If it is possible to do a job from home, employees believe they can be just as productive.
Research published this year by Cisco found 69% of employees indicated they believe it is unnecessary to be in the office in order to be productive.
The biggest advantage of having an entire team working in a single office is the ease of communication.
If an urgent meeting is required, or you simply want to get two or three people from separate departments together to discuss something then it is easily done.
“You have to think about how you communicate with your employees who are working from home; communication is key,” Blount says.
“If you have employees working away from the central office you have to be able to access them and communicate with them and understand how and when they need to be in the office and communicate with others,” she says.
One suggestion is to have a fixed time per week where everyone is available to meet if required or meet up on Skype.
However, Alder says less communication between employees may have its benefits.
“If [working from home] ends up, hopefully, cutting down the number of internal meetings you have, that could be a good thing in the long run,” he says.
One reason that many organisations resist the push to allow people to work from home is a fear of reduced security around file storage.
Within the confines of a building the IT department can ensure secure connections and firewalls to prevent viruses and hacking of important and sensitive information.
When someone connects to the network externally it opens up vulnerability from their home network and adds another level of complexity for IT staff.
Beyond these security measures, managers and employees need to agree on the preferred use and sharing of files, as things can get very confusing and difficult if everyone is operating in a different way.
Many employees are reluctant to provide the opportunity to work from home for some employees if they cannot provide it to all, according to Alder.
“If it is possible for some to telework and others not to, from an equity point of view that is an issue,” he says.
“Do you default to ‘if we can’t do it for everybody, we are not going to do it for any?’ I’m not saying there is a right or wrong answer but it is a valid consideration.”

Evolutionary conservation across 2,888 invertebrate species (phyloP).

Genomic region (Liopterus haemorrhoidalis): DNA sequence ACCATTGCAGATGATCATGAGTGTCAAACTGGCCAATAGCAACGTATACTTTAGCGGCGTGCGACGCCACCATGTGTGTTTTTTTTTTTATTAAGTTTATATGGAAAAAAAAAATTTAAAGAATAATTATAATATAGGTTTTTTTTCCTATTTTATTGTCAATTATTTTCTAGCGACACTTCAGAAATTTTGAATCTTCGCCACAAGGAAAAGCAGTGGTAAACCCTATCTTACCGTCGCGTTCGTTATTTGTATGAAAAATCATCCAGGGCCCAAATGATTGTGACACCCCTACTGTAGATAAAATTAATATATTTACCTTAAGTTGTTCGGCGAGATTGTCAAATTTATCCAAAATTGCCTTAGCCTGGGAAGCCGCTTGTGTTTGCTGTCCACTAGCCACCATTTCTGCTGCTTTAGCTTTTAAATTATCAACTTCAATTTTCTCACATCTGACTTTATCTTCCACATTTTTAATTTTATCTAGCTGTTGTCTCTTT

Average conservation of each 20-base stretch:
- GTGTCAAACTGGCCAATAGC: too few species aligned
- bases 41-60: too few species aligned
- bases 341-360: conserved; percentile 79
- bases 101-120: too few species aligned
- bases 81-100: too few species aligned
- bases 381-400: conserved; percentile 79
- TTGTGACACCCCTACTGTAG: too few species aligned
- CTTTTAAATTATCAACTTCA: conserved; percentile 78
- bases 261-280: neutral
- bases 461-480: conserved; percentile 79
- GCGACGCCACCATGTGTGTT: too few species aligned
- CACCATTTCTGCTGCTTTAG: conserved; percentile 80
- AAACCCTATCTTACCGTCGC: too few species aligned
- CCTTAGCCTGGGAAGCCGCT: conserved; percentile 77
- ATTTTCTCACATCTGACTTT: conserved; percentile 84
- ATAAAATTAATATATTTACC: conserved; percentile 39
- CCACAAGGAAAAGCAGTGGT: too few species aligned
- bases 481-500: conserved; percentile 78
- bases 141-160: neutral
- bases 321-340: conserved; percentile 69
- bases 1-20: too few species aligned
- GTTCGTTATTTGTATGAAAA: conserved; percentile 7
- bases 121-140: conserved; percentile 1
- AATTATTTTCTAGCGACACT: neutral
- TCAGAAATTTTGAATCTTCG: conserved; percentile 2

Occupational health and safety
Last year Telstra was ordered to pay compensation by the Administrative Appeals Tribunal after employee Dale Hargreaves fell down a flight of stairs and hurt his shoulder while working at home.
The case highlighted the need for businesses to conduct risk assessments of employees’ homes if they are working out of the office in order to avoid potential occupational health and safety lawsuits.
Following the case, Harmers Workplace Lawyers senior associate Kristin Ramsey recommended businesses consider conducting practical risk assessments.
“That doesn’t necessarily mean we’re able to monitor daily what people are doing from home, or have control over that. But if they take no steps, that’s when they aren’t going to be able to demonstrate they acted to make a safe environment.”
This may not involve actually going to look at a home physically but instead employees could conduct a checklist as to whether their work environment at home has adequate lighting, heating and ventilation, whether any computer or desk is set up ergonomically and whether the actual work place is near any electrical or trip hazards.
If you do decide to implement working from home it’s important to also implement a review of its effectiveness, if things aren’t working you need to have a way of dealing with it.
Blount says while the employee working from home may feel they are more productive you must also look at the impact on the productivity of the rest of the team.
“If it is affecting other customers if I am not here then that has an impact on the rest of team,” she says.
“It is important to have a formal review and make adjustments as you go, it is not a cookie cutter approach and it is not the same for every organisation.”
Alder suggests trialling working from home arrangements initially and regularly reviewing their effectiveness.
“It’s not an all or nothing proposition, this is something that can be trialled or introduced quite slowly and progressively,” she says.
“Feel your way through it with your staff and make sure you take them on a dual learning journey.”